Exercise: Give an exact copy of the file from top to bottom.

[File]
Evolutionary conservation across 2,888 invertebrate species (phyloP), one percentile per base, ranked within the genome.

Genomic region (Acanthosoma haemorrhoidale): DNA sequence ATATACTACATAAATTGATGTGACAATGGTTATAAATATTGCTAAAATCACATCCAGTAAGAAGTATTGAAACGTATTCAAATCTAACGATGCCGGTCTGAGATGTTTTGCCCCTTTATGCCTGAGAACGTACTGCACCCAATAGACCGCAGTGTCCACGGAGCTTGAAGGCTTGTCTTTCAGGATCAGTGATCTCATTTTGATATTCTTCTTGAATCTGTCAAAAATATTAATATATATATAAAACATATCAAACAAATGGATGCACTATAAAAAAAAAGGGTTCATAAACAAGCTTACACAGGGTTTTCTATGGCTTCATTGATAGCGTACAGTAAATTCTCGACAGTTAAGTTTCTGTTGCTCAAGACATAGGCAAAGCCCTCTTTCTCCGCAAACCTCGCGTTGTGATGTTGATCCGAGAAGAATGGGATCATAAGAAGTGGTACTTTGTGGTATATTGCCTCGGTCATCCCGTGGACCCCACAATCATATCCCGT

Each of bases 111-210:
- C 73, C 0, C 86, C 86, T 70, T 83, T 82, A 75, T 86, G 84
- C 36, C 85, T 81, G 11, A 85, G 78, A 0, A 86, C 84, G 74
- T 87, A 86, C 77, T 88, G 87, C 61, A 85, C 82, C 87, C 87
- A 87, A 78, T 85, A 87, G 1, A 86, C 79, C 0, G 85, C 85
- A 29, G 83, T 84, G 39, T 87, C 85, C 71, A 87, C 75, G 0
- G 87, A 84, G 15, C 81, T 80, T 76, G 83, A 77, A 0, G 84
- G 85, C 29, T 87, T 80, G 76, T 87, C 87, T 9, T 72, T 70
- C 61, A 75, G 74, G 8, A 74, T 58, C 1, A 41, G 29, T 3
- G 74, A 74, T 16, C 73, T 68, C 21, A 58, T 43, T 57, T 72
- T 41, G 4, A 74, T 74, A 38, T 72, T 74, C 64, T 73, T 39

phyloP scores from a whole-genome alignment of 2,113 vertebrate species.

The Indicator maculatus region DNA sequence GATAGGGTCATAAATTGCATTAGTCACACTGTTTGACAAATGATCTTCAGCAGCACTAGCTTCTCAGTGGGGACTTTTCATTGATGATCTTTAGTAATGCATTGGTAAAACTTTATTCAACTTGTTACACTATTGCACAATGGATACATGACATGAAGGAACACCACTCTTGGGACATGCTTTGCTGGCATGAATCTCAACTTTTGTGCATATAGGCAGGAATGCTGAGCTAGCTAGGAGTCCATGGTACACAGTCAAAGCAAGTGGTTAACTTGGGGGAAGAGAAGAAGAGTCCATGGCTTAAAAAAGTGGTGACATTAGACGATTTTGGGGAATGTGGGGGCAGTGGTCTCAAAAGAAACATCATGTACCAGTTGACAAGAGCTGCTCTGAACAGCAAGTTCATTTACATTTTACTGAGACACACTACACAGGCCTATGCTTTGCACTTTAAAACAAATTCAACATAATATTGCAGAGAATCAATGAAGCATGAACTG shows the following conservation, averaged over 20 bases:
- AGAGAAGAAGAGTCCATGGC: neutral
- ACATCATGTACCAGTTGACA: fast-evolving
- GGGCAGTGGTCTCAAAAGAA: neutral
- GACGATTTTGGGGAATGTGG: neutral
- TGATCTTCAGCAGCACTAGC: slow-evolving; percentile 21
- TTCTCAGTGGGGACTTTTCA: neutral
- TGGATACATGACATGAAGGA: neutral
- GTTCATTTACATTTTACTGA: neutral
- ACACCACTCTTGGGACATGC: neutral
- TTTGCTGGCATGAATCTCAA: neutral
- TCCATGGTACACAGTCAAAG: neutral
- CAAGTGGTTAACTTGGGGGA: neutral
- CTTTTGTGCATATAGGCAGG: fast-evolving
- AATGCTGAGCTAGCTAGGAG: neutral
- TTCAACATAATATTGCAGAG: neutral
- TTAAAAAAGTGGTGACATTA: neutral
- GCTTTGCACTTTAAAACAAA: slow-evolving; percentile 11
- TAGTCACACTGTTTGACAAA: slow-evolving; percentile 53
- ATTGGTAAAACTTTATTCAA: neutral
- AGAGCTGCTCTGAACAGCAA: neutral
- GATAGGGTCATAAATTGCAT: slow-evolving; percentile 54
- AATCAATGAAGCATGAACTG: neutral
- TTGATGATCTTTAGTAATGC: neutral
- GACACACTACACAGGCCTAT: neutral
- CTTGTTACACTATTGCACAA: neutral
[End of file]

Evolutionary conservation across 2,888 invertebrate species (phyloP), one percentile per base, ranked within the genome.

Genomic region (Acanthosoma haemorrhoidale): DNA sequence ATATACTACATAAATTGATGTGACAATGGTTATAAATATTGCTAAAATCACATCCAGTAAGAAGTATTGAAACGTATTCAAATCTAACGATGCCGGTCTGAGATGTTTTGCCCCTTTATGCCTGAGAACGTACTGCACCCAATAGACCGCAGTGTCCACGGAGCTTGAAGGCTTGTCTTTCAGGATCAGTGATCTCATTTTGATATTCTTCTTGAATCTGTCAAAAATATTAATATATATATAAAACATATCAAACAAATGGATGCACTATAAAAAAAAAGGGTTCATAAACAAGCTTACACAGGGTTTTCTATGGCTTCATTGATAGCGTACAGTAAATTCTCGACAGTTAAGTTTCTGTTGCTCAAGACATAGGCAAAGCCCTCTTTCTCCGCAAACCTCGCGTTGTGATGTTGATCCGAGAAGAATGGGATCATAAGAAGTGGTACTTTGTGGTATATTGCCTCGGTCATCCCGTGGACCCCACAATCATATCCCGT

Each of bases 111-210:
- C 73, C 0, C 86, C 86, T 70, T 83, T 82, A 75, T 86, G 84
- C 36, C 85, T 81, G 11, A 85, G 78, A 0, A 86, C 84, G 74
- T 87, A 86, C 77, T 88, G 87, C 61, A 85, C 82, C 87, C 87
- A 87, A 78, T 85, A 87, G 1, A 86, C 79, C 0, G 85, C 85
- A 29, G 83, T 84, G 39, T 87, C 85, C 71, A 87, C 75, G 0
- G 87, A 84, G 15, C 81, T 80, T 76, G 83, A 77, A 0, G 84
- G 85, C 29, T 87, T 80, G 76, T 87, C 87, T 9, T 72, T 70
- C 61, A 75, G 74, G 8, A 74, T 58, C 1, A 41, G 29, T 3
- G 74, A 74, T 16, C 73, T 68, C 21, A 58, T 43, T 57, T 72
- T 41, G 4, A 74, T 74, A 38, T 72, T 74, C 64, T 73, T 39

phyloP scores from a whole-genome alignment of 2,113 vertebrate species.

The Indicator maculatus region DNA sequence GATAGGGTCATAAATTGCATTAGTCACACTGTTTGACAAATGATCTTCAGCAGCACTAGCTTCTCAGTGGGGACTTTTCATTGATGATCTTTAGTAATGCATTGGTAAAACTTTATTCAACTTGTTACACTATTGCACAATGGATACATGACATGAAGGAACACCACTCTTGGGACATGCTTTGCTGGCATGAATCTCAACTTTTGTGCATATAGGCAGGAATGCTGAGCTAGCTAGGAGTCCATGGTACACAGTCAAAGCAAGTGGTTAACTTGGGGGAAGAGAAGAAGAGTCCATGGCTTAAAAAAGTGGTGACATTAGACGATTTTGGGGAATGTGGGGGCAGTGGTCTCAAAAGAAACATCATGTACCAGTTGACAAGAGCTGCTCTGAACAGCAAGTTCATTTACATTTTACTGAGACACACTACACAGGCCTATGCTTTGCACTTTAAAACAAATTCAACATAATATTGCAGAGAATCAATGAAGCATGAACTG shows the following conservation, averaged over 20 bases:
- AGAGAAGAAGAGTCCATGGC: neutral
- ACATCATGTACCAGTTGACA: fast-evolving
- GGGCAGTGGTCTCAAAAGAA: neutral
- GACGATTTTGGGGAATGTGG: neutral
- TGATCTTCAGCAGCACTAGC: slow-evolving; percentile 21
- TTCTCAGTGGGGACTTTTCA: neutral
- TGGATACATGACATGAAGGA: neutral
- GTTCATTTACATTTTACTGA: neutral
- ACACCACTCTTGGGACATGC: neutral
- TTTGCTGGCATGAATCTCAA: neutral
- TCCATGGTACACAGTCAAAG: neutral
- CAAGTGGTTAACTTGGGGGA: neutral
- CTTTTGTGCATATAGGCAGG: fast-evolving
- AATGCTGAGCTAGCTAGGAG: neutral
- TTCAACATAATATTGCAGAG: neutral
- TTAAAAAAGTGGTGACATTA: neutral
- GCTTTGCACTTTAAAACAAA: slow-evolving; percentile 11
- TAGTCACACTGTTTGACAAA: slow-evolving; percentile 53
- ATTGGTAAAACTTTATTCAA: neutral
- AGAGCTGCTCTGAACAGCAA: neutral
- GATAGGGTCATAAATTGCAT: slow-evolving; percentile 54
- AATCAATGAAGCATGAACTG: neutral
- TTGATGATCTTTAGTAATGC: neutral
- GACACACTACACAGGCCTAT: neutral
- CTTGTTACACTATTGCACAA: neutral